Tonight's Parks and Rec features the return of Louis C.K.'s lovable, oft-missed Officer Dave, who goes toe-to-toe with Leslie's new boyfriend Ben. It's a sweet, awkward storyline, and C.K.'s always a welcome presence, plus it's easy to imagine how things will go, thanks to these three characters' strongly established personality quirks: Leslie with her need to please, Ben's intense distaste for police officers, and Dave's slight dopiness. Compare these detailed characters with the one resident of Pawnee who has no such definition, one who rarely gets quotable lines and seems only rarely to be essential to the story: Ann Perkins. She deserves better — and she can have it, too.
Let's be clear: Parks is one of our favorite shows, and it's close to impossible to dislike Rashida Jones. If anything, it's our persistent fondness for her that makes us wish Ann had more of a deal on the show. "Ann, you beautiful spinster, I will find you love," Leslie vowed in last week's episode. We'd settle for finding her a story arc or character trait.
Leslie is perky and almost naively ambitious; she's a goofy drunk and has an outrageous sweet tooth, but is also a hoarder. April is sulky and sour and hates everything — except Andy, Ron, and Neutral Milk Hotel. Ron is a libertarian meat-lover with outstanding survival skills and even more outstanding one-liners. Jerry is the worst. Donna's a fox. Tom's a high-energy wannabe-douche who's secretly a nice guy, Andy's a human golden retriever, Chris is a health-obsessed perfectionist who can't stop saying "litrally" and believes he can live to be 150. Ann is ... a nurse. We know she sort of dislikes jogging, appears to own a home, and is Leslie's BFF, even as she looks perpetually quizzical at Leslie's intense outbursts. She works for the health department now, as an excuse to have her physically present at the office, but she rarely has stakes in anything that's happening.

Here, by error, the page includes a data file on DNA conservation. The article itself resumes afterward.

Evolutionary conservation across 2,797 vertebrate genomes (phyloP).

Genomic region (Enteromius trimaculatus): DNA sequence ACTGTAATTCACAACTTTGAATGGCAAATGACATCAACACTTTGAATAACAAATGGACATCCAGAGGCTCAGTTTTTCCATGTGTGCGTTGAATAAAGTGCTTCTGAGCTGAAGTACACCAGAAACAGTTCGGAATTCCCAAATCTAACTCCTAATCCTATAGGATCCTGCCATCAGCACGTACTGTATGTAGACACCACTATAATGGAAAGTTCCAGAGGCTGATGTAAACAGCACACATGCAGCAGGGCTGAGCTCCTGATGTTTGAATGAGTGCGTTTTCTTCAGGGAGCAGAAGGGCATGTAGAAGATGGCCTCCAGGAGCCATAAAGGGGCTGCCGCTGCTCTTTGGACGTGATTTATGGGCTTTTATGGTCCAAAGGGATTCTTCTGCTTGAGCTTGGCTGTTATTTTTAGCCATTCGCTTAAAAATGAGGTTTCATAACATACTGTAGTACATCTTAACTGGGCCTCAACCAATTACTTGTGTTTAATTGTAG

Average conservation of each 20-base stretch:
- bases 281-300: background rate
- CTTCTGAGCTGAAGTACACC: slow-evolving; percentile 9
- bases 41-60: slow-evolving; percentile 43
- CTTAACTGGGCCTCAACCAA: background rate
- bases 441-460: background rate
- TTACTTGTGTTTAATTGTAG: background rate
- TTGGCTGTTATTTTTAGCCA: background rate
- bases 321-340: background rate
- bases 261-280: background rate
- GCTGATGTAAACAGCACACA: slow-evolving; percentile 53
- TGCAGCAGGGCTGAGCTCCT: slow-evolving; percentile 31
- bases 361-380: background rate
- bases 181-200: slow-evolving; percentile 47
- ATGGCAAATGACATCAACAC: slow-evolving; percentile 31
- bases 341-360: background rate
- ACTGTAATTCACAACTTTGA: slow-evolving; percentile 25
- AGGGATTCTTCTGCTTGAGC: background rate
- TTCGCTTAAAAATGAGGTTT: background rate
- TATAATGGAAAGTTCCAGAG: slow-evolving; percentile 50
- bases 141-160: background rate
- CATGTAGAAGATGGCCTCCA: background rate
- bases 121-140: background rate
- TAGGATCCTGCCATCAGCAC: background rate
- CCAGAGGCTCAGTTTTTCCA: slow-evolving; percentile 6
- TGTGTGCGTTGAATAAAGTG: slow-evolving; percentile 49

The show seems to slowly be suggesting that Ann's major shortcoming is in romance: She broke up with Andy, and Mark Brendanawicz, and then she got dumped by Chris, and now she's maybe sort-of dating Tom. Slightly unlucky in love doesn't quite compete with "believes he can convince his body to 'stop pooping'" or "has a secret identity as a saxophone player" on the quirk-o-meter, though. She doesn't have a hook. How does Ann see the world, and in what way might that be different from the way an ordinary viewer might? What does she fear? Who does she love besides Leslie? Does she have a particular strength? Weakness? Passion? Problem she runs into over and over? Anything?
Pawnee has room for approximately one normal person. Initially, the central normal person was Mark, but then Paul Schneider left the show, and Ann took center normal-person stage. But then came Adam Scott's Ben, and like so many best friends through history, Ann got shoved aside because now Leslie had a new boyfriend. Ben is comparatively sane, adopting Jim Halpert's penchant for the can-you-believe-this? mugs, and he's completely superseded Ann as the foil for Leslie's loopiness, at least in part because Ben also has a few small dings in his sanity armor: He doesn't "get" Lil' Sebastian, he's overly fond of calzones*, he's a former child mayor and still lugs around some of that baggage, and he's a super geek. There's no similar depth to Ann, no edge, no weirdness, no silliness, no dorkery.
Parks needs to give Ann a little more character heft, a little something viewers can think of as so typical Ann. If the show wants to explore how hard-up she is for a dating life, let's see that blown all the way out: Terrible dude after terrible dude, but all Ann sees are her own shortcomings? (Until Leslie gives her a pep talk, maybe?) Is Ann trying to impress her parents for some reason? Explore it. Let's see her lose herself in something, or have her professional success tie itself to something personally important, too. The other characters on the show are so well-defined outside of their relationships with Leslie. Ann should be, too.
* This article has been corrected to reflect that Ben is actually a huge calzone fan, hence his depression-induced desire to found the Lo-cal Calzone Zone. It is in fact Leslie who dislikes calzones because she considers them pizza that's harder to eat. You can't even believe how much Vulture regrets the error.